Research

HIV gene regulation and latency

HIV integrates into chromatin accessible areas of the host genome.

HIV integrates into chromatin accessible areas of the host genome. The large diversity of the integration landscape suggests that there might be position effects controlling the fate of infection or “proviral fate” (decision-making between active or latent infection). Using both experimental and computational approaches our lab is interested in elucidating hidden regulatory programs (genetic/epigenetic features) that control proviral fate. A better understanding of these regulatory programs will help us devise strategies for personalized medicine approaches to cure patients from HIV infection.

 

At the molecular level, the dogma in the field poses that during latent infection, the HIV LTR promoter is in an “OFF state” due to RNA polymerase II (Pol II) pausing at the promoter as well as the presence of a restrictive host cell nucleosome barrier at the HIV genome.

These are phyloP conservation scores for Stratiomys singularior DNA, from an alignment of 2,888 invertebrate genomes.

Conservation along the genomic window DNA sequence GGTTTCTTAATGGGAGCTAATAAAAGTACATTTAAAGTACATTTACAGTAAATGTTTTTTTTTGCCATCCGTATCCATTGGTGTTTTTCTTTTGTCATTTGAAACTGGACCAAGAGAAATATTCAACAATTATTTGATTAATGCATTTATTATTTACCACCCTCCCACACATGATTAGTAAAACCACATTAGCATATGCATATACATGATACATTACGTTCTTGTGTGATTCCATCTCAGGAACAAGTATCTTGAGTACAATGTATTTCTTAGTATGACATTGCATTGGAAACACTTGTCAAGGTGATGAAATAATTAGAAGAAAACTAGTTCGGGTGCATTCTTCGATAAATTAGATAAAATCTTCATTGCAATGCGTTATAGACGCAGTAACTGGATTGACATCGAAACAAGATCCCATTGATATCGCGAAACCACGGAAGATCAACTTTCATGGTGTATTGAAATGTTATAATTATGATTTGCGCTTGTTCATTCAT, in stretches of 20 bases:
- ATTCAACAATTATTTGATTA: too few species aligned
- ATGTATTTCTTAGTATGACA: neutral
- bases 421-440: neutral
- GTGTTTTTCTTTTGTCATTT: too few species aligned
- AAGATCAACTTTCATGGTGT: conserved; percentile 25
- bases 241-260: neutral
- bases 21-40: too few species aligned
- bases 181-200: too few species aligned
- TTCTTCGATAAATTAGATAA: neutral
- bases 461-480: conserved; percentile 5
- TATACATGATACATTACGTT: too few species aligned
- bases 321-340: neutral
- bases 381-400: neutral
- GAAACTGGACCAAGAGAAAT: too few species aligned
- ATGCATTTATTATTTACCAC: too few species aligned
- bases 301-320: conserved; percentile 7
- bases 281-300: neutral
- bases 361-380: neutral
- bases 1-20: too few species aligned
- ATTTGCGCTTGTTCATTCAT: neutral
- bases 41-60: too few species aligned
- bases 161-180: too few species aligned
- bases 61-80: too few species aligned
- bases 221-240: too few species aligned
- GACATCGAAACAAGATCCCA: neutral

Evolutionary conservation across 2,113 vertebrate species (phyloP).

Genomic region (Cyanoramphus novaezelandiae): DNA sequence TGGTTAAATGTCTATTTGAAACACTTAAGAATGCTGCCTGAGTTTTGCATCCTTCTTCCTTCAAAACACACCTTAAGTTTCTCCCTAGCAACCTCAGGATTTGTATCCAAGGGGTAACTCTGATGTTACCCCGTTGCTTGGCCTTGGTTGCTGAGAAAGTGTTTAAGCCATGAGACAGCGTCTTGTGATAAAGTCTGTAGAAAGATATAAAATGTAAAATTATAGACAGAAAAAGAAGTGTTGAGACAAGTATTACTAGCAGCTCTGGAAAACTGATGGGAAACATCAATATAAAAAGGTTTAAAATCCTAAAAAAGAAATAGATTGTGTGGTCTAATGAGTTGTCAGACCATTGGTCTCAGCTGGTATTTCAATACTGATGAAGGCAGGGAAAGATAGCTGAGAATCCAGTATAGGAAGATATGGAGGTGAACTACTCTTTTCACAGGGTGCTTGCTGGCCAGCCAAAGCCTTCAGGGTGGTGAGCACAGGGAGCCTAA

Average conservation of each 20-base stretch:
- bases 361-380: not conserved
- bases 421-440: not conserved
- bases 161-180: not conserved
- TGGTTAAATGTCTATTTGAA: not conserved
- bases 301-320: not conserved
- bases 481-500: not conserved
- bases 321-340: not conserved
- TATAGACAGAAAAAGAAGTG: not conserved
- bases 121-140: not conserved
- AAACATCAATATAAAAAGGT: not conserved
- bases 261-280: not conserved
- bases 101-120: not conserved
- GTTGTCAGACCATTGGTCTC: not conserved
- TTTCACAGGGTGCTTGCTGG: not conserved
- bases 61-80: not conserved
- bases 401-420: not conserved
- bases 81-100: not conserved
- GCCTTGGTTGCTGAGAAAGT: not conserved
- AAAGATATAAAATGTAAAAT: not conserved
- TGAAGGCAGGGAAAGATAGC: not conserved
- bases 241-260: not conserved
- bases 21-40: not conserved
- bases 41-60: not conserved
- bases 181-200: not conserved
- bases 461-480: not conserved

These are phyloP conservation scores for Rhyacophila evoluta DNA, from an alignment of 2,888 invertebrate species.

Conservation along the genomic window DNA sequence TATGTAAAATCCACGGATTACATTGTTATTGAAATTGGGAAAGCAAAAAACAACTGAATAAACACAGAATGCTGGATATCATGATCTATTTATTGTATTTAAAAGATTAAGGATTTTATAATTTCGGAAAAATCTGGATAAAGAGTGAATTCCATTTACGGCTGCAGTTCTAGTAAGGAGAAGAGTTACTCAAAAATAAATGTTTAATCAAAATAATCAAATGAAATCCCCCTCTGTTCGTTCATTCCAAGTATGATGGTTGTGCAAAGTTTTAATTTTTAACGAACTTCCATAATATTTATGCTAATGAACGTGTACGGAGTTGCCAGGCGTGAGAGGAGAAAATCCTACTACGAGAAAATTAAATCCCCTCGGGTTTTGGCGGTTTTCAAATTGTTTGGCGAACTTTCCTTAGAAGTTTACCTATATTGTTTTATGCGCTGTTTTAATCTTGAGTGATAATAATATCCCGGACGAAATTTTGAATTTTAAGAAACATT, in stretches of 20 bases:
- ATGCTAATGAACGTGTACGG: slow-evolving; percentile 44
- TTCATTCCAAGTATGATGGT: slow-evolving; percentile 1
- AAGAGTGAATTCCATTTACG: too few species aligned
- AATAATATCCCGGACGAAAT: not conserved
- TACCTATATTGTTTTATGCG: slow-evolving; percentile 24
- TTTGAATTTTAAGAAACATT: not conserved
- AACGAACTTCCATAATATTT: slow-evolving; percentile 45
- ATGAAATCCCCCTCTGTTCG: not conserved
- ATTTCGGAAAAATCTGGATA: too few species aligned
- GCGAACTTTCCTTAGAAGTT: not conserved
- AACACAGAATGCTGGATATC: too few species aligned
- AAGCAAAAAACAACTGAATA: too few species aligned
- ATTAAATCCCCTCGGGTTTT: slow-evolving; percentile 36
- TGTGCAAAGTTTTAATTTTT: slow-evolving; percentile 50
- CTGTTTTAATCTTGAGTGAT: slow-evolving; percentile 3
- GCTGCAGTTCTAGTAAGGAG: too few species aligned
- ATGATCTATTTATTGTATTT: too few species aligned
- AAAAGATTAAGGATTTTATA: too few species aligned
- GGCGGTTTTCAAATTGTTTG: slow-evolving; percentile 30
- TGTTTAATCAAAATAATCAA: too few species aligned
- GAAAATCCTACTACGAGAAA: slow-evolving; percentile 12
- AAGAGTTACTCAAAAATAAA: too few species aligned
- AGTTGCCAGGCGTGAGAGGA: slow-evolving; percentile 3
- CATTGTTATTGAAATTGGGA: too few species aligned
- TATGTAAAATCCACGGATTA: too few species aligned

At the molecular level, the dogma in the field poses that during latent infection, the HIV LTR promoter is in an “OFF state” due to RNA polymerase II (Pol II) pausing at the promoter as well as the presence of a restrictive host cell nucleosome barrier at the HIV genome. Conversely, during active infection, the HIV LTR promoter is in an “ON state” due to the action of cellular activators that promote Pol II pause release thereby leading to the synthesis of the viral-encoded activator Tat, which induces a robust positive feedback loop to sustain HIV transcription over time. However, how the HIV integration site in the host genome dictates proviral fate and what host cell factors control this process remain poorly understood. Unleashing the molecular rules controlling proviral fate will lead us not only to a better understanding of the basic biology of HIV but also will inform about novel factors and signaling pathways that could be exploited therapeutically.